Passion for good food is recipe for happiness
Eileen Dunne and Stefano Crescenzi are still in love with food, and each other, writes Lucinda O'Sullivan
Published 30/10/2011 | 05:00
'IF IT'S for you, it won't pass you by" is an old saying that certainly seems to have been the case with Eileen Dunne, and Stefano Crescenzi, who not only met and fell in love in a somewhat roundabout way but who revolutionised the concept of casual dining in Dublin.
I first interviewed Eileen when she and Stefano launched their fledgling 'Enoteca', Dunne & Crescenzi, in South Frederick Street when, as Eileen now looks back and says with a laugh, "I used to run in the back and do the washing up in a sink and then run back out front."
Eileen is Dublin through and through, having been brought up as one of seven children on Pearse Square in the city, but she was to travel a long way in life before ending up back in Pearse Square where she and Stefano now live with their family.
Not only do the couple run a string of restaurants under their Dunne & Crescenzi umbrella, including Bar Italia, L'Officina and Nonna Valentina, but Eileen has just produced a new book Dunne & Crescenzi, The Menu (Mercier Press, €19.50), showcasing the most popular dishes from the South Frederick Street restaurant and based on the foundations of Italian cooking. It has been a family venture, with daughter Federica Crescenzi doing the photography.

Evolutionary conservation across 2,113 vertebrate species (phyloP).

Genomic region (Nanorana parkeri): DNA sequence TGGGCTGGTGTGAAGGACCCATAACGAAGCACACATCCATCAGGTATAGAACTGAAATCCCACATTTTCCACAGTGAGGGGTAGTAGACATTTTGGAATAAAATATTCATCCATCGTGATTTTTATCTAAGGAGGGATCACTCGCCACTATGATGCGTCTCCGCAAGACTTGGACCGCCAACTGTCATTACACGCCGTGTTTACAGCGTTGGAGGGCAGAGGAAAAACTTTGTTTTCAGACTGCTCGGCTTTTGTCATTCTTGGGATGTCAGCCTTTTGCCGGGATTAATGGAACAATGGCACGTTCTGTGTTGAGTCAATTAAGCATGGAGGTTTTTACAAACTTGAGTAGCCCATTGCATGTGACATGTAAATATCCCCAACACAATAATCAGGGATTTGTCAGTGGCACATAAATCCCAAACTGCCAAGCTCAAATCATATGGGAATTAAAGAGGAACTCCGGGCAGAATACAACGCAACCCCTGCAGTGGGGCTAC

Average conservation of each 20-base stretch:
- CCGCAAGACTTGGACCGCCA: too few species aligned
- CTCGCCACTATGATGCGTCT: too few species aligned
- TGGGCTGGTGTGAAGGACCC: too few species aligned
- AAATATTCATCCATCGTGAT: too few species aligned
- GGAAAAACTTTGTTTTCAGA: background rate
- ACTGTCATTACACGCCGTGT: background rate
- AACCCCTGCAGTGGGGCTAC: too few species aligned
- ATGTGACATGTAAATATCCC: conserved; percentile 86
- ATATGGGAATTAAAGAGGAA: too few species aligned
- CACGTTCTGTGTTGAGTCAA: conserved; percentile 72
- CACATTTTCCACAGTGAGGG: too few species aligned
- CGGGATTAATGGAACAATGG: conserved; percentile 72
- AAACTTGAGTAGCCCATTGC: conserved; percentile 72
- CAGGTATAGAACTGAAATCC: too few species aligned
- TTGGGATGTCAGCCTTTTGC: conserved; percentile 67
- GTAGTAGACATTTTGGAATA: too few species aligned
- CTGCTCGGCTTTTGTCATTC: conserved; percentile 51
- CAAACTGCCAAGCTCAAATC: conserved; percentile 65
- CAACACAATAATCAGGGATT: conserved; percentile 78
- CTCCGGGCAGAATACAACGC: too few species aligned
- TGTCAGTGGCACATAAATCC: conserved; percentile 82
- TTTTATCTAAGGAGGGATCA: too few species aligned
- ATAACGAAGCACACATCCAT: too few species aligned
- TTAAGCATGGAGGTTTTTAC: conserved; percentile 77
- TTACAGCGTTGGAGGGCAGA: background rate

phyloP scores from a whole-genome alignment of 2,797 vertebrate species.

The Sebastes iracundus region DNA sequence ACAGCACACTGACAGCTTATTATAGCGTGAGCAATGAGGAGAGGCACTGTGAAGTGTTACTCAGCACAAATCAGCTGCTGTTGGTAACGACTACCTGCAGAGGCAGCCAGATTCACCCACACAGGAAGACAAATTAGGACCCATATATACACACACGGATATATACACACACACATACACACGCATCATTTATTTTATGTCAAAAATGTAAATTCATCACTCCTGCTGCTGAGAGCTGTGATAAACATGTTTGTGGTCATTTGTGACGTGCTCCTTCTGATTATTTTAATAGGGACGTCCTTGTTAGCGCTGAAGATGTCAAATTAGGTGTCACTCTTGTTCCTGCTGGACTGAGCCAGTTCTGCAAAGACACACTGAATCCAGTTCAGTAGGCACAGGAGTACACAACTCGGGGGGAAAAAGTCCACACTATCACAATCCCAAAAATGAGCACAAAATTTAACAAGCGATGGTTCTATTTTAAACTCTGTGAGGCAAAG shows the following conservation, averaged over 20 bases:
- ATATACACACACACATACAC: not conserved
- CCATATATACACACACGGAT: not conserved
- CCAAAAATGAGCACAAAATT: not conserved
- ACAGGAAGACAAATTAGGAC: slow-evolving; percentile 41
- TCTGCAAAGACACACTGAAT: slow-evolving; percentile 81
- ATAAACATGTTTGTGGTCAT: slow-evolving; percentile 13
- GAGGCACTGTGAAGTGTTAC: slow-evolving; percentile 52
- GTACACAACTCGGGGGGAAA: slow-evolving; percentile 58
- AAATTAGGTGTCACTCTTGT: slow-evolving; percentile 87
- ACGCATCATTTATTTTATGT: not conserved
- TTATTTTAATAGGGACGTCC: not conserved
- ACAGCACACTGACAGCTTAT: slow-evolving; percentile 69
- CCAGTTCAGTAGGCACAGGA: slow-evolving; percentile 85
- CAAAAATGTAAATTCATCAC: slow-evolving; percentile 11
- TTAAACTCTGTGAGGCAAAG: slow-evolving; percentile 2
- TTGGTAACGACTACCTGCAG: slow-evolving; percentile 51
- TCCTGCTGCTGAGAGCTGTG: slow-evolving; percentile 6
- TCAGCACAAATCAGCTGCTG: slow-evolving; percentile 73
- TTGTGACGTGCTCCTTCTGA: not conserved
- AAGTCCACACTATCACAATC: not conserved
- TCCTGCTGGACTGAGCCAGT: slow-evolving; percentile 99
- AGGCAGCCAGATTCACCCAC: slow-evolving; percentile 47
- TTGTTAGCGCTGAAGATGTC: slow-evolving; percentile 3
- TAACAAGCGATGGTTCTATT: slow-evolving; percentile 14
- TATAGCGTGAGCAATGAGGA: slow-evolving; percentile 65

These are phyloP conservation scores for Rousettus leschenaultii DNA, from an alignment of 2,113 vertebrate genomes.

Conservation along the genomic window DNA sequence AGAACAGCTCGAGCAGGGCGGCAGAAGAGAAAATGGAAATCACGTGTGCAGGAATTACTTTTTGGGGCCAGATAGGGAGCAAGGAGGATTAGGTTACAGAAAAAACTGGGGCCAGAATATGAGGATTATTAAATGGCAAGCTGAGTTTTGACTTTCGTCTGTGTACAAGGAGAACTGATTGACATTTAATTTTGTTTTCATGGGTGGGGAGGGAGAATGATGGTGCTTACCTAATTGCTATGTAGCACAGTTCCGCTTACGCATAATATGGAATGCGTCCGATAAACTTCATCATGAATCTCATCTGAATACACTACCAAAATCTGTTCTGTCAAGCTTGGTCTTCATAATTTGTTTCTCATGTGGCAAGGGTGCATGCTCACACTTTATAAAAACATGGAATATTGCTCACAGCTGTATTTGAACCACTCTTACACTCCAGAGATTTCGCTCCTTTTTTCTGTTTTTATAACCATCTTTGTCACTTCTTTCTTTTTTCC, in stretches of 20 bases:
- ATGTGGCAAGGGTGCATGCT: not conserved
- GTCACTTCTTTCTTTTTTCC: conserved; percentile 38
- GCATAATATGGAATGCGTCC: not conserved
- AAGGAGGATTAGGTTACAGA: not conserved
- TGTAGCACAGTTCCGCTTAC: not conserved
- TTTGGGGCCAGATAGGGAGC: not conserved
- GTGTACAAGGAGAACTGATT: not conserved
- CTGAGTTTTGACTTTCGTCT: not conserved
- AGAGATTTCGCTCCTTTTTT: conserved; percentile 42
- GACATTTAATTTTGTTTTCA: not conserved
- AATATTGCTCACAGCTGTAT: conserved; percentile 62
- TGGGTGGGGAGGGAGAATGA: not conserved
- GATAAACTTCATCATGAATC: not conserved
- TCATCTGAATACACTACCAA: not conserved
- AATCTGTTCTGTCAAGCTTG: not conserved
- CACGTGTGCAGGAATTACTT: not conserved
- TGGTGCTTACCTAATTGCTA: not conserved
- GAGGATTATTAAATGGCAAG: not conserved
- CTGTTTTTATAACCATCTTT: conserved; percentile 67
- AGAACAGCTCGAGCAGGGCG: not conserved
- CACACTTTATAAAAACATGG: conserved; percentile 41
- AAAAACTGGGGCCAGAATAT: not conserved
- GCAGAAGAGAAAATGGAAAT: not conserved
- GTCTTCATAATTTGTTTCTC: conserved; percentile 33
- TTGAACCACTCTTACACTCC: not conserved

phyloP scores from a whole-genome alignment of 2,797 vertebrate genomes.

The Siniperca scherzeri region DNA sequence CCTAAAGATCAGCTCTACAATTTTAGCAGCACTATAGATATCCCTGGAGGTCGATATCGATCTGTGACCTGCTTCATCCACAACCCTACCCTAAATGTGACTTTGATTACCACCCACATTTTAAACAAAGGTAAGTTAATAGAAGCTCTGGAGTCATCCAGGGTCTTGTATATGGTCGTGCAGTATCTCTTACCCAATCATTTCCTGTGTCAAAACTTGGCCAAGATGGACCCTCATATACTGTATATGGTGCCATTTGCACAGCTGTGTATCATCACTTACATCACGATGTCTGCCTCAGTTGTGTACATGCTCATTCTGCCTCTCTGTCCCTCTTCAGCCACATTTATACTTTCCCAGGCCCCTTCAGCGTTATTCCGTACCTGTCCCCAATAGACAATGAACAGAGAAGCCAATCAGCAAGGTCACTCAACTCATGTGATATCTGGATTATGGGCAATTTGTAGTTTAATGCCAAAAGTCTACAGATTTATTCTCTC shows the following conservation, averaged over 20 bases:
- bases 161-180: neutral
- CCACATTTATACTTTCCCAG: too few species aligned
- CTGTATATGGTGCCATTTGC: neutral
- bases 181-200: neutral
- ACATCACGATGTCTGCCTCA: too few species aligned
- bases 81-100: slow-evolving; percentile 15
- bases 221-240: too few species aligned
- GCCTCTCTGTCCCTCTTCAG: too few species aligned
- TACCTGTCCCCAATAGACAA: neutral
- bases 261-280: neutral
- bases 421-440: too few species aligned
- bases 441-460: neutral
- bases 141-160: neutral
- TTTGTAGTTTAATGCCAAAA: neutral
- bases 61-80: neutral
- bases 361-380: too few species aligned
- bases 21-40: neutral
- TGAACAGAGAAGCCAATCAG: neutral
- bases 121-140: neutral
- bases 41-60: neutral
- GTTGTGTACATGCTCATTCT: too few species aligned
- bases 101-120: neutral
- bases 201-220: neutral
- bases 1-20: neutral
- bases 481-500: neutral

The couple met when they were both working for the United Nations in Rome in the late Eighties. Eileen was divorced with a young son, while Stefano had just returned to his native Rome, having worked in Mozambique for two years with an NGO.
"One of my friends in the office was always trying to fix me up," says Eileen, "but I had been down that road and wasn't interested, I was happy with my life. However, my friend persisted and called me saying she wanted to introduce me to Stefano Crescenzi, who was looking for English lessons! I said, 'I have a friend who will do that for you.'"
Anyway, it seems to have been fate because a few days later, Eileen says, she was in the canteen with another friend who said, "'We'll sit over there with Stefano Crescenzi, he's great fun!' We were never apart after that."
The couple had a lot in common: they love politics, food and wine.
"We used go all over Italy looking for good olive oils and other products. Stefano would always cook for me." They married and had three children, along with Eileen's son by her first marriage.